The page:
The Press Newspaper

Toledo, Ohio & Lake Erie

The Press Newspaper

The Press Newspaper


What do the village councils in Woodville and Gibsonburg, the Woodville Township trustees, and members of the Sandusky County Bar Association have in common?

They’re all opposed to a bill pending in the Ohio House of Representatives that would consolidate the Sandusky County Courts of Clyde and Woodville into a single municipal court.

Under consolidation, both courts would continue in their current sites, according to Rex Damschroder (R-Fremont), the sponsor of House Bill 433, but the two part-time judgeships would be combined into one full-time position.

Warren Brown, the Sandusky County administrator; Jo Ellen Cline, government relations counsel to the Ohio Supreme Court, and Judge John Kolesar, of the Clyde Court, offered testimony in favor of the merger to the House Local Government Committee, which approved the bill, paving the way for a full House vote.

But the village councils in Woodville and Gibsonburg as well as the Woodville Township trustees have passed resolutions opposing it and some local officials voiced their concerns Tuesday during a meeting of the Sandusky County Commissioners.

Gibsonburg Police Chief Michael Benton told the commissioners the process slighted officials in the west end of the county.

“Unbeknown to any official, elected or appointed throughout the west end of Sandusky County, Representative Damschroder, working apparently with a very few hand selected representatives of Sandusky County, prepared and submitted legislation authorizing the court consolidation and scheduled hearings on the matter in January 2012,” Benton said, questioning why the bill has been passed by the House committee so quickly and is poised for a floor vote in the House. “This is politics at its worst.”

The commissioners voiced support for the consolidation last year after hearing recommendations from Brown and Judge Kolesar.

Chief Benton questioned the accuracy of estimated cost savings of having one full-time judge and said the consolidation deserved a comprehensive study.

He told the commissioners copies of the resolutions by the villages and township have been sent to every member of the House along with a request to delay a vote until a study is completed and “the views of all concerned officials can be heard.”

The resolutions also contested the projected cost savings and said the change will “cause undue financial hardship on each Court’s constituent jurisdictions and will run counter to the principles of decentralization, local control and accountability upon which local government in Ohio is predicated.”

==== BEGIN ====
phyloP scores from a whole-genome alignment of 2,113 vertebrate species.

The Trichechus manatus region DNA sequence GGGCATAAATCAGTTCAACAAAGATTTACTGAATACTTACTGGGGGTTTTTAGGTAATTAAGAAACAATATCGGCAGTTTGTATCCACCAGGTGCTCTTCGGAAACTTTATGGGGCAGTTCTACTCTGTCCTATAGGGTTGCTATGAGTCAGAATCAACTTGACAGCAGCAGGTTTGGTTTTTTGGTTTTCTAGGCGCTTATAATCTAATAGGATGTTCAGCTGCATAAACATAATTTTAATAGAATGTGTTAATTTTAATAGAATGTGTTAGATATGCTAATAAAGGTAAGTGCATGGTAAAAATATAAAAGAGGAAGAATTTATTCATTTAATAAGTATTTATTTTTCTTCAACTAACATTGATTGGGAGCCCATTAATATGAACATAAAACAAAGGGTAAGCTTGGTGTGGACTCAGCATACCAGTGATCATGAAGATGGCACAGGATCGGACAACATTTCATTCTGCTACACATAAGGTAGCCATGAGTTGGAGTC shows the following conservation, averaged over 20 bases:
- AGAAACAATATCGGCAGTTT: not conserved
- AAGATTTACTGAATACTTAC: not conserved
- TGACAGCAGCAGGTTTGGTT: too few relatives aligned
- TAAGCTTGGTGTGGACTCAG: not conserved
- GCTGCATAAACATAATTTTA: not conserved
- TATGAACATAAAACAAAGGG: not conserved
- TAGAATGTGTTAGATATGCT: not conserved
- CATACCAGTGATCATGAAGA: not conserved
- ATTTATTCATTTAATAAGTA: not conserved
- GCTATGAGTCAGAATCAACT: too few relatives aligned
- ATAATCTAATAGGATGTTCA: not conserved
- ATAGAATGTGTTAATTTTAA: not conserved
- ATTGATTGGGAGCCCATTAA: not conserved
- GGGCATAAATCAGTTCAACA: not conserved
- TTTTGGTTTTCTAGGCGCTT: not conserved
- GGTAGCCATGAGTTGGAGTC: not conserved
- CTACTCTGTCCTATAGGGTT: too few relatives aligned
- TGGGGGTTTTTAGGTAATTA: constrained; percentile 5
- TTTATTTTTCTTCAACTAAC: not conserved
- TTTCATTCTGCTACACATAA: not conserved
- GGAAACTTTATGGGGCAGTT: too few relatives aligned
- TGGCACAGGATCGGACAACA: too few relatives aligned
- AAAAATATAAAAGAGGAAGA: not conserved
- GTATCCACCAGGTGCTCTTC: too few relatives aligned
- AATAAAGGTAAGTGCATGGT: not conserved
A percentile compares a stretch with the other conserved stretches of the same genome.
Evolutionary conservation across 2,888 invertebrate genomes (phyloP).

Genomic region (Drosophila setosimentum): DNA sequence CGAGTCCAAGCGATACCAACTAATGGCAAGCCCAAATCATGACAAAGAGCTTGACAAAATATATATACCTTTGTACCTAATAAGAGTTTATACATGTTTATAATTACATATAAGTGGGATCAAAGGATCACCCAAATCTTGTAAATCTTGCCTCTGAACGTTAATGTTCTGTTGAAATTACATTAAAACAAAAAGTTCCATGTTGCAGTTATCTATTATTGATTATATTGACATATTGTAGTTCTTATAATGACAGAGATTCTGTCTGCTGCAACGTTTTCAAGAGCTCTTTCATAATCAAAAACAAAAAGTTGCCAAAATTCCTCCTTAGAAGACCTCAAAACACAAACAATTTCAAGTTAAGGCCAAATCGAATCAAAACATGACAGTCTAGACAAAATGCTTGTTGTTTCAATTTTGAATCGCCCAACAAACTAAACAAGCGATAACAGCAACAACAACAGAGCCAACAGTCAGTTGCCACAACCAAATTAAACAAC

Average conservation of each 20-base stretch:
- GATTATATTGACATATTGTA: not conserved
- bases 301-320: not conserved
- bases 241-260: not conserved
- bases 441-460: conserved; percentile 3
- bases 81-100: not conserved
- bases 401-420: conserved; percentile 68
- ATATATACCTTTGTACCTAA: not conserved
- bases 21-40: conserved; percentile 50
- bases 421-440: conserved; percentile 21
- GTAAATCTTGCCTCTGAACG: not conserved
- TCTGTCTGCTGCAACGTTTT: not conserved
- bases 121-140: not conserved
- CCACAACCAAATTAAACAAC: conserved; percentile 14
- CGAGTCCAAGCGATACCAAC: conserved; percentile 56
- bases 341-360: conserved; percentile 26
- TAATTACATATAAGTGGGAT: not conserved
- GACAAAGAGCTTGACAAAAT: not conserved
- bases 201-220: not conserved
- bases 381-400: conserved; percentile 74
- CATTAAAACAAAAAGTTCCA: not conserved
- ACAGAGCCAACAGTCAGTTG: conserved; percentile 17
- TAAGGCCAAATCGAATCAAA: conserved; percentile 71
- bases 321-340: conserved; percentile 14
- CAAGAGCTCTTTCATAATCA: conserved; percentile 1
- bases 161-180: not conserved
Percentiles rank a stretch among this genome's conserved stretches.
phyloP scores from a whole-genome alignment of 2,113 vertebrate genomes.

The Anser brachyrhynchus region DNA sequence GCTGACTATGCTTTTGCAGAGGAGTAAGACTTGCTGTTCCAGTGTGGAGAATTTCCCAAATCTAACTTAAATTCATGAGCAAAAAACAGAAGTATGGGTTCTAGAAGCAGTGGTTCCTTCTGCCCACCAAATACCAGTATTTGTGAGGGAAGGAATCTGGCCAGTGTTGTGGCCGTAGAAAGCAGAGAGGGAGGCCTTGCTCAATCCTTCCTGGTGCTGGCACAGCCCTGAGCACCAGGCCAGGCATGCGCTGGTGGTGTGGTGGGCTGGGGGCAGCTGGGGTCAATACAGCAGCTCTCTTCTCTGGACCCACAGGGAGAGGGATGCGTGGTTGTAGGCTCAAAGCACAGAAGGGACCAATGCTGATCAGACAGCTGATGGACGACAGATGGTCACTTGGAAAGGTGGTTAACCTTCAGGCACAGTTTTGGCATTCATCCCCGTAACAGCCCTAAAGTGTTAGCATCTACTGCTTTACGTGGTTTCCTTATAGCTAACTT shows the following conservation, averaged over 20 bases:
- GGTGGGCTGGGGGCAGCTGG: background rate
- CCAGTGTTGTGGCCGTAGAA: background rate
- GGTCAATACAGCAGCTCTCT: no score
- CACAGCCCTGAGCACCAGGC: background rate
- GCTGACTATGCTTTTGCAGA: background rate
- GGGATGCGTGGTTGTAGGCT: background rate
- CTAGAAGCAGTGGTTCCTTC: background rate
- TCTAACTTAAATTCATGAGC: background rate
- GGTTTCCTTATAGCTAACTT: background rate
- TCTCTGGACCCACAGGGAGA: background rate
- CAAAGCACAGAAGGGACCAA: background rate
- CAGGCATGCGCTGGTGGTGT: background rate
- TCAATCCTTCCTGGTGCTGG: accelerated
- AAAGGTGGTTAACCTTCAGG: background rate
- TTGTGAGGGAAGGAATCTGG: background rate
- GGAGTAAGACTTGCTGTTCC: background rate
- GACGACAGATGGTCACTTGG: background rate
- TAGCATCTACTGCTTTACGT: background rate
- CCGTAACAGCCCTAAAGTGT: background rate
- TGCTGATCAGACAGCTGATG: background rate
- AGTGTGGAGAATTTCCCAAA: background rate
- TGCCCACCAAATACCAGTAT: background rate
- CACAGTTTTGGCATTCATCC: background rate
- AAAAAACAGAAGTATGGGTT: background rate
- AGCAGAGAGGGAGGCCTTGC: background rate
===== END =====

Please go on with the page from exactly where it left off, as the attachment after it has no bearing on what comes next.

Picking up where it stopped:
A special meeting of the county commissioners to discuss the bill further is scheduled for May 14 at 9 a.m.

A vote in the House on the bill hasn’t been scheduled, Todd Thatcher, a spokesman for Rep. Damschroder, said Wednesday.

Woodville Mayor Rich Harman was also critical of how the bill progressed from being a recommendation to the county commissioners and then to Rep. Damschroder’s office, saying local officials were not kept informed about the bill.

“We’re disappointed we had no communication,” he told The Press. “I don’t have a problem with consolidation and I don’t have a problem with trying to save money. My biggest concern is what’s going to happen next. Are we going to put both the Clyde and Woodville courts into the Fremont court system?

“We’re looking down the road and the possibility it will be in one location. That’s going to leave Clyde and Woodville in the cold.”

Brown suggested during his testimony before the House committee that further consolidation could be considered.

“In the future, should this consolidation take place, there may be the opportunity to further consolidate with Fremont to form a county-wide municipal level court.  The City of Fremont has already expressed interest in the idea and this first step will move the county into a better position to begin serious discussions regarding this even more fiscally responsible measure,” he told the committee.

Last June, the Sandusky County Bar Association voted to not approve a resolution supporting the consolidation.

The county commissioners Tuesday noted there has been some discussion about the possible physical relocation of the courts but said a comprehensive efficiency study would be completed first, according to minutes of the meeting.

They said they consider the move to consolidate the part-time judgeships a separate matter.




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